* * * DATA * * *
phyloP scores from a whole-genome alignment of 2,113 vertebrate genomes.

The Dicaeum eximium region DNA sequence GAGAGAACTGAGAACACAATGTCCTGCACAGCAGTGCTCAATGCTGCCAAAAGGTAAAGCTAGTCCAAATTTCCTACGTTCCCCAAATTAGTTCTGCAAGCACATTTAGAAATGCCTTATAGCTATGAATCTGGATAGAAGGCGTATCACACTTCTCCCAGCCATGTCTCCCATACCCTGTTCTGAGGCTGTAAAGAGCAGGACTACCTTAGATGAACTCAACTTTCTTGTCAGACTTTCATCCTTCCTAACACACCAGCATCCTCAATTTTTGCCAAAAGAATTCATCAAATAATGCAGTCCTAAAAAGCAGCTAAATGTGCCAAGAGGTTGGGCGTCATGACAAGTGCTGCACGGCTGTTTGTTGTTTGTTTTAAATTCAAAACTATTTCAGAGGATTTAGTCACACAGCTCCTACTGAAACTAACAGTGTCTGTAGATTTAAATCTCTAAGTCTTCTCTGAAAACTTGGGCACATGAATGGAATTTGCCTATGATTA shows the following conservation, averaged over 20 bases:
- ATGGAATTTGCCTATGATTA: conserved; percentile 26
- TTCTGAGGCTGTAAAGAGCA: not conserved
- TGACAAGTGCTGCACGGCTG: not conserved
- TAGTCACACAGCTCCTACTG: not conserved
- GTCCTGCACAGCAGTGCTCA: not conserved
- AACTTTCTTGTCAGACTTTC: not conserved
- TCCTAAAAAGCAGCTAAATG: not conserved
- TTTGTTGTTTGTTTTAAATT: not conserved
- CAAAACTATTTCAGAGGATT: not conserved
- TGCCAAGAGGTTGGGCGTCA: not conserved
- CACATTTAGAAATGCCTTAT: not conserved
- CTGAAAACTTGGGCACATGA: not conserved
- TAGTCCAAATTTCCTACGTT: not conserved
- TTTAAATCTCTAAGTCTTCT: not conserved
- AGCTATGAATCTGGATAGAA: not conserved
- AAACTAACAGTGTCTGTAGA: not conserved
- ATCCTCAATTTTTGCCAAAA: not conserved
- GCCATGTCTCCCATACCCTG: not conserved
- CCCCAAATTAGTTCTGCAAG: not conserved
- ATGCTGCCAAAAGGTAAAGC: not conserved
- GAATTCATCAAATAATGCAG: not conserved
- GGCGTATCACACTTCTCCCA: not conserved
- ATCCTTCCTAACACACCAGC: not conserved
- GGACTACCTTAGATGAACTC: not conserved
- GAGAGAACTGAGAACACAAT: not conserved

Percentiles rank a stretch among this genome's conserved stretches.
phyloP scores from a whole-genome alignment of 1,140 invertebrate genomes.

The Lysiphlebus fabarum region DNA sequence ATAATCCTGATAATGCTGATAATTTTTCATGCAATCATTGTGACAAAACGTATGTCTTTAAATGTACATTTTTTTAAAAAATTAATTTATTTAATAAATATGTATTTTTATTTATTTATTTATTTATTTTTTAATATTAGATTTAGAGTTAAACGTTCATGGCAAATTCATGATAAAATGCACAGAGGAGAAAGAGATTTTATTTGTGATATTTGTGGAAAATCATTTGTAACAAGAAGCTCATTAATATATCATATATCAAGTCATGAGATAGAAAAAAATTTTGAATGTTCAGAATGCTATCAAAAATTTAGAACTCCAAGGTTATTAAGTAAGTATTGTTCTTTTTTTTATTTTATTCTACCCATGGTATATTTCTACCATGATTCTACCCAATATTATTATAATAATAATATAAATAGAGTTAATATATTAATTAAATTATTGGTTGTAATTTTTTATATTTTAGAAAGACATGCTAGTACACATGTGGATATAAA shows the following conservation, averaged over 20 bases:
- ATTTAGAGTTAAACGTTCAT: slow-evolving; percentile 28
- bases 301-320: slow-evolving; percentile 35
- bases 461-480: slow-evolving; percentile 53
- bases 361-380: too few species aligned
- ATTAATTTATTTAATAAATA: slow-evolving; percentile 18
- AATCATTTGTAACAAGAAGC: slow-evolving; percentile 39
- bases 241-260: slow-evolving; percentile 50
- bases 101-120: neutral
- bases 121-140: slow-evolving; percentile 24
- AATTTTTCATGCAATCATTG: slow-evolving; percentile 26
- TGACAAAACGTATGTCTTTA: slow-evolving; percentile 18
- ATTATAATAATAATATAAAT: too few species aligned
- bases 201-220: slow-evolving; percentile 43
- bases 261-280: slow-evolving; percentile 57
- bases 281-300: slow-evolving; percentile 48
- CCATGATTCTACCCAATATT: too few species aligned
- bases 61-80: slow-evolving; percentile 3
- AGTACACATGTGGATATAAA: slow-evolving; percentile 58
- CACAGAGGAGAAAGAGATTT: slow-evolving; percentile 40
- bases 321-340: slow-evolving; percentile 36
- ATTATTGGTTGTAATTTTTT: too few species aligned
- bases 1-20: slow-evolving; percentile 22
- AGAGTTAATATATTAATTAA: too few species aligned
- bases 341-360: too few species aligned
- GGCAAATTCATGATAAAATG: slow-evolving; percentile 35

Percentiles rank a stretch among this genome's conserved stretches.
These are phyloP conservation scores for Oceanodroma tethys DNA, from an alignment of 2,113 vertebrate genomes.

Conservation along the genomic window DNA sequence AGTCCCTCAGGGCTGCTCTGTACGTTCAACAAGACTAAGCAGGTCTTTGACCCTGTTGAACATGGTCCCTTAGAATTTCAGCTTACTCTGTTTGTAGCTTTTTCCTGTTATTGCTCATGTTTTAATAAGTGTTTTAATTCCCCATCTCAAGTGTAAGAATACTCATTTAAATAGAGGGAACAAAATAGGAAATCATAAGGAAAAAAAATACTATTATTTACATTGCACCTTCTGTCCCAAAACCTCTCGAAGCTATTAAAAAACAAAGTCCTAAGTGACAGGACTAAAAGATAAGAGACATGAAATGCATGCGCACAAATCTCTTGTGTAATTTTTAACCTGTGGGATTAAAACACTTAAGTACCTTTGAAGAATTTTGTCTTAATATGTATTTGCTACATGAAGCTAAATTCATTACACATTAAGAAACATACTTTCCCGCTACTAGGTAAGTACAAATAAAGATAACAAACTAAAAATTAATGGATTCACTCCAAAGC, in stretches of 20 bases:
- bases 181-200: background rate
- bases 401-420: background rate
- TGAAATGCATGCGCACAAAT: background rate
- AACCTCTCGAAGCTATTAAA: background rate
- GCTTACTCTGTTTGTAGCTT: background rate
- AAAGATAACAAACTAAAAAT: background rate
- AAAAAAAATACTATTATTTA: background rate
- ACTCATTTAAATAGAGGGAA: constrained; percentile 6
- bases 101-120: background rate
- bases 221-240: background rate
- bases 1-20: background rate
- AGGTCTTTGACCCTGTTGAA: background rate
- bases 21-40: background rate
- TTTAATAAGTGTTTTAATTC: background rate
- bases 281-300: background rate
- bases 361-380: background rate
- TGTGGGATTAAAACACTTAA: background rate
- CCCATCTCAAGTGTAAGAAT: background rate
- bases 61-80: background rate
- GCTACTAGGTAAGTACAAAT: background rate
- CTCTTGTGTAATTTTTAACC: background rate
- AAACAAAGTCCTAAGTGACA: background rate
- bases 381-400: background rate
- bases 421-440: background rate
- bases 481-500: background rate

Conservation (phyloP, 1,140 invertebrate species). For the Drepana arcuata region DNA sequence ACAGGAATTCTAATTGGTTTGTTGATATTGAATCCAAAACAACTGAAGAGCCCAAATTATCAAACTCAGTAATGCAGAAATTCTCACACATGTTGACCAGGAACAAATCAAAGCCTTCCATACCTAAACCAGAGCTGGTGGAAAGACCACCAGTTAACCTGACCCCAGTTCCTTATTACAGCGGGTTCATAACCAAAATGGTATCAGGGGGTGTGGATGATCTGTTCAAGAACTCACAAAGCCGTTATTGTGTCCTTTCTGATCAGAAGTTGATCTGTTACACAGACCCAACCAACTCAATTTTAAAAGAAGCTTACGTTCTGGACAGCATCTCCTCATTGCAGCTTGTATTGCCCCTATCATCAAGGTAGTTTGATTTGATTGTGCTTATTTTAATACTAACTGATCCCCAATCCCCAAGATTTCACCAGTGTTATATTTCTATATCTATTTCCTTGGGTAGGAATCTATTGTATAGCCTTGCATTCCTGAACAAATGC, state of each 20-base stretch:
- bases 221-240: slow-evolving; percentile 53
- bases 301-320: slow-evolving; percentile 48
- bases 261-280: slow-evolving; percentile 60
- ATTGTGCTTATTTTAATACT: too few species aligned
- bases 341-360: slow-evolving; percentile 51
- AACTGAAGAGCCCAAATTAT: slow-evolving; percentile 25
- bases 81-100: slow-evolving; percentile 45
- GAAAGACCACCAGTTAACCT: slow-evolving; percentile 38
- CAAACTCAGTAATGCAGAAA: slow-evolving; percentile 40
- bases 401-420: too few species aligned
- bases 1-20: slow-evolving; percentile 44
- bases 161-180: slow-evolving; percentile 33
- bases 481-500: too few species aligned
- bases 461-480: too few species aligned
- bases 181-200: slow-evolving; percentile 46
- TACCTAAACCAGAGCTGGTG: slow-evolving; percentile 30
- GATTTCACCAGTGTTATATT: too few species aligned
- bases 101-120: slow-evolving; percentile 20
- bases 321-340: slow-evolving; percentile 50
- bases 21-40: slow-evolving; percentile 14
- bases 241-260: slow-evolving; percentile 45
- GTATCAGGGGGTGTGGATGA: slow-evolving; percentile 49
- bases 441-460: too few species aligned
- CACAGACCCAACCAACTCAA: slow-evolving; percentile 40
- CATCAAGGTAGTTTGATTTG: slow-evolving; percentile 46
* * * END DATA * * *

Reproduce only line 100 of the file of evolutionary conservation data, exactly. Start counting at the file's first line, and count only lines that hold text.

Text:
- TACCTAAACCAGAGCTGGTG: slow-evolving; percentile 30